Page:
"If only I could tell you where I got my information," he declared, "you'd—you'd be s'prised. If any of you has got twenty-five pahnd abaht him—if you've got even a tenner—why, you've only got ten bob—well, you can't exactly have a gamble for ten bob, but you can 'ave a bit o' fun, anyway. If you take my advice—it's 'ere on this bit o' paper—you can 'ave it for a bob—I can give you three 'orses that'll turn your ten bob into a tenner see? Some people tell you Tetratema's going to win."
He made a face of disgust, popularly known as giving Tetratema the raspberry, "Don't you believe it. Didn't I tell you Tagrag? Didn't I tell you Arion? 'Ere, take my tip, and you'll dance all the w'y 'ome with joy tonight. Dance? Why, you'll go 'ome jazzin' all the w'y."
And he spread out his fat hands and threw out his fat stomach, and danced on the grass, just to show one how one ought to behave if one backed a Derby winner.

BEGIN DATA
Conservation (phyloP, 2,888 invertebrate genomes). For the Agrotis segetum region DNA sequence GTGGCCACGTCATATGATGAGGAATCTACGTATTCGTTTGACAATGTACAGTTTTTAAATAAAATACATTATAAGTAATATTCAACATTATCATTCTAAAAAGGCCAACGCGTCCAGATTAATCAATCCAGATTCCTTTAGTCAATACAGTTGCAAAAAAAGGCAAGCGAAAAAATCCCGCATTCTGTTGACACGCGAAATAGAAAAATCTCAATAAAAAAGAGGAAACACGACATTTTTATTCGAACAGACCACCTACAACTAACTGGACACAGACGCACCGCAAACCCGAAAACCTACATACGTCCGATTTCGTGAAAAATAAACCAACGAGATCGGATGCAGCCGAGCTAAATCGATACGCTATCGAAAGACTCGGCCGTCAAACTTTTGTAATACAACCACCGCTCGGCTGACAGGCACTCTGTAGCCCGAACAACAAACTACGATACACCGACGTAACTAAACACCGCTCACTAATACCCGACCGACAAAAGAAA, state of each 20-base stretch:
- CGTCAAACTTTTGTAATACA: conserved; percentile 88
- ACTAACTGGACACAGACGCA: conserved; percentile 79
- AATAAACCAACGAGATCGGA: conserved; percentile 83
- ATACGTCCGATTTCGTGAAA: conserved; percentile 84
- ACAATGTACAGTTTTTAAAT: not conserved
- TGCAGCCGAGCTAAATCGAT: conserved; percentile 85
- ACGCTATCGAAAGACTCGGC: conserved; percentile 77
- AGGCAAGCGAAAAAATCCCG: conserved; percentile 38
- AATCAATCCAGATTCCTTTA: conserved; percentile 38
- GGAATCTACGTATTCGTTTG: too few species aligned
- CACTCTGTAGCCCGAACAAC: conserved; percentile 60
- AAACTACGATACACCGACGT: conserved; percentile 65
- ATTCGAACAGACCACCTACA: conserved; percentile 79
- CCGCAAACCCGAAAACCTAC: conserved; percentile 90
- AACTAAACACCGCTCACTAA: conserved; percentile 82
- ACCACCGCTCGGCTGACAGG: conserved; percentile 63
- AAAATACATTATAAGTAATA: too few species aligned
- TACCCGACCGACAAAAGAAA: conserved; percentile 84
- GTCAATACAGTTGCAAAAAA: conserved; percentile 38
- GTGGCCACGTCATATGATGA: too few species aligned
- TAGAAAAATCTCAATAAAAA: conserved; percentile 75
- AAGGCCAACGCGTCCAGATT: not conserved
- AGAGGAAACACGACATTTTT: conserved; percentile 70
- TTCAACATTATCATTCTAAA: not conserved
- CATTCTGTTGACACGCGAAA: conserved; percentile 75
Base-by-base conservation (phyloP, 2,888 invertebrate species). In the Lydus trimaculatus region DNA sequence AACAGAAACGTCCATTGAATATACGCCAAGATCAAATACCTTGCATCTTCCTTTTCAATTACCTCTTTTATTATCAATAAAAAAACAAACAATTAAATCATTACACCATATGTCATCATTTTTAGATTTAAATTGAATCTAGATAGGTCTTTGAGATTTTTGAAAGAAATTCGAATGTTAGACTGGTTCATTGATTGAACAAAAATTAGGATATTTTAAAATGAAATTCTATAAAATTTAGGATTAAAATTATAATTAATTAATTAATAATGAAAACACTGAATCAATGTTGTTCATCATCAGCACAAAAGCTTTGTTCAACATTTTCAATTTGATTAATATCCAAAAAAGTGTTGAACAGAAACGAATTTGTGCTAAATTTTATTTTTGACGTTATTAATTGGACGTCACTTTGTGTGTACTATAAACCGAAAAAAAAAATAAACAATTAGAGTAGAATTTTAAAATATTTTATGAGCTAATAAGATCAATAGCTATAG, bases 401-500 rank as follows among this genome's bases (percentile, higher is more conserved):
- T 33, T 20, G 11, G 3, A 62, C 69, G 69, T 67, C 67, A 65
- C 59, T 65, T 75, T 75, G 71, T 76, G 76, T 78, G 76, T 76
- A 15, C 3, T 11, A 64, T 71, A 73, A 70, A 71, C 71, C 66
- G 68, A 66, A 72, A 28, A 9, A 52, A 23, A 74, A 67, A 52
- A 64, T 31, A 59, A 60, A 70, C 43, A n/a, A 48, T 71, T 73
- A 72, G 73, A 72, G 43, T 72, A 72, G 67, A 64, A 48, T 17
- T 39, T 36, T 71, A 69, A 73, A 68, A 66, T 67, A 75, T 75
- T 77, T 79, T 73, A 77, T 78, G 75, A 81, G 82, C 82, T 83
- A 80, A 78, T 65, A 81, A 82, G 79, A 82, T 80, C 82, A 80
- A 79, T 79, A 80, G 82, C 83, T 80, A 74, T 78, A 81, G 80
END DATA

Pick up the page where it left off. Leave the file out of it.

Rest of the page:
Meanwhile, his partner, dressed as a red and white jockey, in a peaked cap and incongruous puttees, moved round the circle thrusting his slips of tips almost angrily on us. "Go on," he ordered us. "What's a bob to a gambler? You people read the papers and believe what you see in 'em. The papers! I tell you stryte—the worst pack of rogues and bookmakers in England." A simple old man of ninety, who had lost his teeth, beckoned to him and paid him a shilling for his tip. The jockey took him aside and whispered impressively into his ear. Then he said, in a loud voice: "Are you satisfied, sir?" "Quite satisfied," quavered the old man. I wish I could have stayed near him. I should like to have seen him jazzing later in the evening.